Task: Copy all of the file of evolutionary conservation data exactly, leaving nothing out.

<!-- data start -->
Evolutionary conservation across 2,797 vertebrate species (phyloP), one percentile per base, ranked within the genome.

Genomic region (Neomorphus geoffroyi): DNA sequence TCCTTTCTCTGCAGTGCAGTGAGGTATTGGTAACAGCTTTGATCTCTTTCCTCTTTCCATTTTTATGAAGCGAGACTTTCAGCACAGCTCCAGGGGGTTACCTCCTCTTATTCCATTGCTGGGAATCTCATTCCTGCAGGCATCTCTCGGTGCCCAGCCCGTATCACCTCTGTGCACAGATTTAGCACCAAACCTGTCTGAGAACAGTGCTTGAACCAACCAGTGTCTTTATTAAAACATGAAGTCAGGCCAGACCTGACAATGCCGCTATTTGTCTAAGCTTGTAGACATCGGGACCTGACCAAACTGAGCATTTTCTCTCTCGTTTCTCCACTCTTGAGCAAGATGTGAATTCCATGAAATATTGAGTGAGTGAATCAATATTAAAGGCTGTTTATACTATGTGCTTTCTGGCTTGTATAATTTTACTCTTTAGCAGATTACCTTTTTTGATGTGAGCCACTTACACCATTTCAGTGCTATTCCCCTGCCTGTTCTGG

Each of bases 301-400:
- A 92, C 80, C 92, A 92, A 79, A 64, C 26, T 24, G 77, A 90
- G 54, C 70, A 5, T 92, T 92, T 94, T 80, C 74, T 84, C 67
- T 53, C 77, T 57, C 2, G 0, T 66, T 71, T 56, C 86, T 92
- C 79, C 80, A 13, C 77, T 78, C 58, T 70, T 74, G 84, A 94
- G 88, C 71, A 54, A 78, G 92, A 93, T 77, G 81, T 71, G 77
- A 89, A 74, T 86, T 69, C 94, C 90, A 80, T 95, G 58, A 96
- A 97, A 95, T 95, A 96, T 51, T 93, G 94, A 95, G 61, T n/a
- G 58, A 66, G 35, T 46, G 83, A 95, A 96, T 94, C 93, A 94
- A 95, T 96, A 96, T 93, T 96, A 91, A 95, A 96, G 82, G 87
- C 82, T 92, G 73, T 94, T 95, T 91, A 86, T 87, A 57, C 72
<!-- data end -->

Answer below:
Evolutionary conservation across 2,797 vertebrate species (phyloP), one percentile per base, ranked within the genome.

Genomic region (Neomorphus geoffroyi): DNA sequence TCCTTTCTCTGCAGTGCAGTGAGGTATTGGTAACAGCTTTGATCTCTTTCCTCTTTCCATTTTTATGAAGCGAGACTTTCAGCACAGCTCCAGGGGGTTACCTCCTCTTATTCCATTGCTGGGAATCTCATTCCTGCAGGCATCTCTCGGTGCCCAGCCCGTATCACCTCTGTGCACAGATTTAGCACCAAACCTGTCTGAGAACAGTGCTTGAACCAACCAGTGTCTTTATTAAAACATGAAGTCAGGCCAGACCTGACAATGCCGCTATTTGTCTAAGCTTGTAGACATCGGGACCTGACCAAACTGAGCATTTTCTCTCTCGTTTCTCCACTCTTGAGCAAGATGTGAATTCCATGAAATATTGAGTGAGTGAATCAATATTAAAGGCTGTTTATACTATGTGCTTTCTGGCTTGTATAATTTTACTCTTTAGCAGATTACCTTTTTTGATGTGAGCCACTTACACCATTTCAGTGCTATTCCCCTGCCTGTTCTGG

Each of bases 301-400:
- A 92, C 80, C 92, A 92, A 79, A 64, C 26, T 24, G 77, A 90
- G 54, C 70, A 5, T 92, T 92, T 94, T 80, C 74, T 84, C 67
- T 53, C 77, T 57, C 2, G 0, T 66, T 71, T 56, C 86, T 92
- C 79, C 80, A 13, C 77, T 78, C 58, T 70, T 74, G 84, A 94
- G 88, C 71, A 54, A 78, G 92, A 93, T 77, G 81, T 71, G 77
- A 89, A 74, T 86, T 69, C 94, C 90, A 80, T 95, G 58, A 96
- A 97, A 95, T 95, A 96, T 51, T 93, G 94, A 95, G 61, T n/a
- G 58, A 66, G 35, T 46, G 83, A 95, A 96, T 94, C 93, A 94
- A 95, T 96, A 96, T 93, T 96, A 91, A 95, A 96, G 82, G 87
- C 82, T 92, G 73, T 94, T 95, T 91, A 86, T 87, A 57, C 72